Surprised Donegal shopper discovers stowaway tarantula
Red-rump spider found in bunch of wrapped bananas that originated in central America
Red-rump tarantulas are famous for their bite, but it is not considered dangerous to humans in general. Photograph: The Irish Times
A tarantula discovered in a bag of bananas in a Co Donegal shop is “almost certainly” a young male and not a pregnant female, according to the Irish Society for Prevention of Cruelty to Animals (ISPCA).
The stowaway was found in a bunch of wrapped bananas from central America at the local supermarket.
The ISPCA are not saying where exactly the bananas were purchased. A spokeswoman said the venomous creature which can kill a human – but usually doesn’t – is now residing at the Donegal Animal Rehabilitation Centre near Ramelton.
According to the ISPCA, care assistant Leela Voss was among the first on the scene and is, fortunately, experienced in handling exotic animals. Ms Voss assisted the shopper whom the ISPCA described as “somewhat surprised” at discovering the small tarantula.
The tarantula, later named Parker, was identified as a Mexican red rump. It is is about four months old.
“Once this little guy matures to adulthood, it can be determined whether it is actually a male or female,” said an ISPCA spokeswoman.
The issue of the tarantula’s age and gender may be significant as female red-rump tarantulas tend to have 300 young at a time. And they tend also to be fatherless as the mothers like to eat the fathers following sex.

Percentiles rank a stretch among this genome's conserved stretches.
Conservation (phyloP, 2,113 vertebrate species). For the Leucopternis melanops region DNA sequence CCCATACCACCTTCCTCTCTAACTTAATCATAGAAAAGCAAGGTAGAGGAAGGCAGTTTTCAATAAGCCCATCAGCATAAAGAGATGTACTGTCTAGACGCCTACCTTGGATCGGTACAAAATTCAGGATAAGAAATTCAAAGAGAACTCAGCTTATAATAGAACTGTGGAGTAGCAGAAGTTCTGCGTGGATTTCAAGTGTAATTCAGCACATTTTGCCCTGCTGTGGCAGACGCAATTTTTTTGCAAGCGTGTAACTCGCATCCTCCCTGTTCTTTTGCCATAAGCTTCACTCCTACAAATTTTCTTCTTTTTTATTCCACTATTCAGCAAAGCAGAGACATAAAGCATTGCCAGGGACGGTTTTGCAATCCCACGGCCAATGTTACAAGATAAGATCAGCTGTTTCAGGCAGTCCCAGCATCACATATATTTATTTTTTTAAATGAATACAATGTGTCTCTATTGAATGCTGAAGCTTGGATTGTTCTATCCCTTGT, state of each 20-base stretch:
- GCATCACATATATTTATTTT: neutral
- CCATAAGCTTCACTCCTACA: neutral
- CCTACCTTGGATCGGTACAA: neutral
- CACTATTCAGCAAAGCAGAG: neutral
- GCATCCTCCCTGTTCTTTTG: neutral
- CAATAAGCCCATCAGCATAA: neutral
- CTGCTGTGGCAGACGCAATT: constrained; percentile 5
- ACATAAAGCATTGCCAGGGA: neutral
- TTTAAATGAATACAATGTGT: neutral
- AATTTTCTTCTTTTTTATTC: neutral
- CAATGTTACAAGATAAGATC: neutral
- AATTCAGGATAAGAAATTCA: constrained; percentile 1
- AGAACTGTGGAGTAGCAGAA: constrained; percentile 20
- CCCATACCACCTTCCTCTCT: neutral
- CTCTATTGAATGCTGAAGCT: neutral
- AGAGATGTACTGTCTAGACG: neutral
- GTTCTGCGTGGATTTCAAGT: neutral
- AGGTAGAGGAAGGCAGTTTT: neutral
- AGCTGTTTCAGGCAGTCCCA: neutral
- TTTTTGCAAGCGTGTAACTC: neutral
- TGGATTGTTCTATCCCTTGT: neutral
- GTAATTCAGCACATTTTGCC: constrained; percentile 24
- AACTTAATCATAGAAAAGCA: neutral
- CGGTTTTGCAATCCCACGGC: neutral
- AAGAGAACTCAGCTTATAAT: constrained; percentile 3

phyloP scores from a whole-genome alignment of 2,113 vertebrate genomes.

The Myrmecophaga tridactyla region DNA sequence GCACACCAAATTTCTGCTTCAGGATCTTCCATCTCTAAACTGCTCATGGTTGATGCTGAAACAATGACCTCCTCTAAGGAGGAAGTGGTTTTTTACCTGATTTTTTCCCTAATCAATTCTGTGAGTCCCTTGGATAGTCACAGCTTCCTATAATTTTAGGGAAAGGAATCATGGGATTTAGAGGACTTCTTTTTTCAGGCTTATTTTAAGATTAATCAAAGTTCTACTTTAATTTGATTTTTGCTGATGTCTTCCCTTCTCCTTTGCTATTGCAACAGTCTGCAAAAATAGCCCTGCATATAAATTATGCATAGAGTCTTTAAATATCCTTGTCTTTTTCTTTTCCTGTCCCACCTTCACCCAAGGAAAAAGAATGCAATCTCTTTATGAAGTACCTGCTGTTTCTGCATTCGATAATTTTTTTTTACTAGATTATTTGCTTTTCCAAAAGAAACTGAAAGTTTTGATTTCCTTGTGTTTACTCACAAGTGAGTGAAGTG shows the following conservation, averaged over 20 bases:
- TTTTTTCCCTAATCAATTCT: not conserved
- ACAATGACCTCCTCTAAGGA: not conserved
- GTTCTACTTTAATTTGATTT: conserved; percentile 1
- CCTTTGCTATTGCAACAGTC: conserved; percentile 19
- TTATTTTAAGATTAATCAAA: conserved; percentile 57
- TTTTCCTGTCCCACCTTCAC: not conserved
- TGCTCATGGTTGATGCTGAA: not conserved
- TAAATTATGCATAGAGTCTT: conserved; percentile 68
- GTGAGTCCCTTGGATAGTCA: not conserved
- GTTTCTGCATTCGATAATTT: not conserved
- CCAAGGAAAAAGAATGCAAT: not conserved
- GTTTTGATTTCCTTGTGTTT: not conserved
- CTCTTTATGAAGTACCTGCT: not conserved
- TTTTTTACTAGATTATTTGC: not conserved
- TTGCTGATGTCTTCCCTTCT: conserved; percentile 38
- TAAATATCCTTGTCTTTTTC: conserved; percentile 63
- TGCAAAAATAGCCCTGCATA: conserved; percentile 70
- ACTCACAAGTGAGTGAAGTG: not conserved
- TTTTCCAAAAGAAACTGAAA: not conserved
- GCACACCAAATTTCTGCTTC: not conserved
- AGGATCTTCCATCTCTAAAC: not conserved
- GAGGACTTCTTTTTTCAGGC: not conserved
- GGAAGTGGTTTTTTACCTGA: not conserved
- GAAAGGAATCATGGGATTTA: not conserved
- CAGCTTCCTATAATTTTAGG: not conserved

While generally considered a docile species, the red-rump tarantula, when threatened, will defend itself with hairs located on its abdomen which some species can flick at an attacker using the hind legs.
If these hairs get on a human’s skin it can feel itchy like scratches from bits of fibreglass. It becomes more serious if the hairs get into mucus membranes, especially the eyes, where serious damage can result.
A female tarantula can live 30 years or longer in the wild giving birth to tens of thousands of offspring.They hunt on their feet and don’t catch their prey through webs. They eat a lot of insects but will hunt mice, frogs and even birds by paralysing their prey with venom. They sneak up on small prey at night and pounce.
Parker’s family of red-rump tarantulas are quite famous for their bite, but it is not considered dangerous to humans – unless an allergic shock occurs, which can be fatal.
ISPCA centre manager Denise McCausland said Parker was carefully captured and transferred in a secure box before being admitted and given a veterinary examination which confirmed he was dehydrated and lethargic after his travels.
After some water and mini-crickets to eat he began to perk up quickly, said the ISPCA.
Now already growing in size, he is continuously spinning elaborate webs all around his enclosure. Ms McCausland said: “Parker is thriving well, his previous fuzz of hair is thickening well as he grows. This is a vulnerable time for tarantulas as his new exoskeleton has to harden in the coming days and weeks so we are being extra careful. Parker will be transferred to Alcorn’s Tropical World nearby where his permanent home awaits. There Parker can live the solitary life he requires in a purpose built vivarium fit for a spider prince or princess.”